Along the way they will chase dollars, meaning wherever a potential customer indicates they might be interested if only this or that change was made, then the entrepreneur will invest precious resources making this or that change in their product or service for the faint prospect of a sale. The end result of chasing dollars is inevitably failure. A young business has very few resources, and if you expend those resources chasing every possible sales opportunity, regardless of how tangential they are to your business plan and core strategy, you will never generate enough revenue to replenish your resources, much less make a profit.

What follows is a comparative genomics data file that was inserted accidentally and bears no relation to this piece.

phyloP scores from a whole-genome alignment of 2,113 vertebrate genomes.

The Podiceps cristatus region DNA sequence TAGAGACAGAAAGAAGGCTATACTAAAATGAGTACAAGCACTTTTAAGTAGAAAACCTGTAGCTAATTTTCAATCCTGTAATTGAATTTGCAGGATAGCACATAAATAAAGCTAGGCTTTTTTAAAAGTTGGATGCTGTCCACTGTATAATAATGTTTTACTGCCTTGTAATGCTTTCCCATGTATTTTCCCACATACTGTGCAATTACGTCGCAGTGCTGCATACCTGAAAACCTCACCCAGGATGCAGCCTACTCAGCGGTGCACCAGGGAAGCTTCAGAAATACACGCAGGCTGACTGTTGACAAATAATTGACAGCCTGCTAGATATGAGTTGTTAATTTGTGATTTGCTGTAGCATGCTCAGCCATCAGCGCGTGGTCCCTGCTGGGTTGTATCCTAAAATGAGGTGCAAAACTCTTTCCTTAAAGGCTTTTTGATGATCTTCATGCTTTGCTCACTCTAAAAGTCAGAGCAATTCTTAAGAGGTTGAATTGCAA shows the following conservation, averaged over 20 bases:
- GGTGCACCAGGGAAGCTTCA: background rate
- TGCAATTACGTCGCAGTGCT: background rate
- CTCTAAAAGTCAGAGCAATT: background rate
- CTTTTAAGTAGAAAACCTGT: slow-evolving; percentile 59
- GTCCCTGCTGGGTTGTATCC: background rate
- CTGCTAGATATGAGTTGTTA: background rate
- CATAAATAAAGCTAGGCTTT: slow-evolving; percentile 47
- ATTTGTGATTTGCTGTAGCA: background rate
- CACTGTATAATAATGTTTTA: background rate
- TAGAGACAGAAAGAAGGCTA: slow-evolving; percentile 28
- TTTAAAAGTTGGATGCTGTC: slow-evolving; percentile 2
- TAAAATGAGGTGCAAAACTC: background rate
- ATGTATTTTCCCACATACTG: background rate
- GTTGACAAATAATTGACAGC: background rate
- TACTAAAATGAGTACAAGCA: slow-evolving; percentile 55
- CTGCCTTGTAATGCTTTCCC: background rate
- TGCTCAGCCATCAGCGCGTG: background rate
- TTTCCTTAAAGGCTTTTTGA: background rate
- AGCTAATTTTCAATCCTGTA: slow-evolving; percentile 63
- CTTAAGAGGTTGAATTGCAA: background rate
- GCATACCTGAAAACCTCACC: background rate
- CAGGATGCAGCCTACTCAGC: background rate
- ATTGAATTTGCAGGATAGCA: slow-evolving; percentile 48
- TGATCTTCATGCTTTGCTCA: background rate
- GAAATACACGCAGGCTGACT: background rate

The analogy is riding horses. If you’ve got a dozen horses that you need to move from your ranch across the prairie to town, you do not jump from one horse to another along the way. Trying to be all things to all people, all things to all potential markets, all things to all potential customers, is the same as trying to jump from one horse to another to another all the way to your goal. That will never work. You’ll inevitably fall off, and that will not be a good day.

Just as in moving horses, when you are starting a business you need to pick a horse and ride it. Pick a single opportunity space, a single market, a single set of characteristics that comprise an ideal customer. Pick that one, single, individual goal and pursue it relentlessly.

Pick a horse and ride it.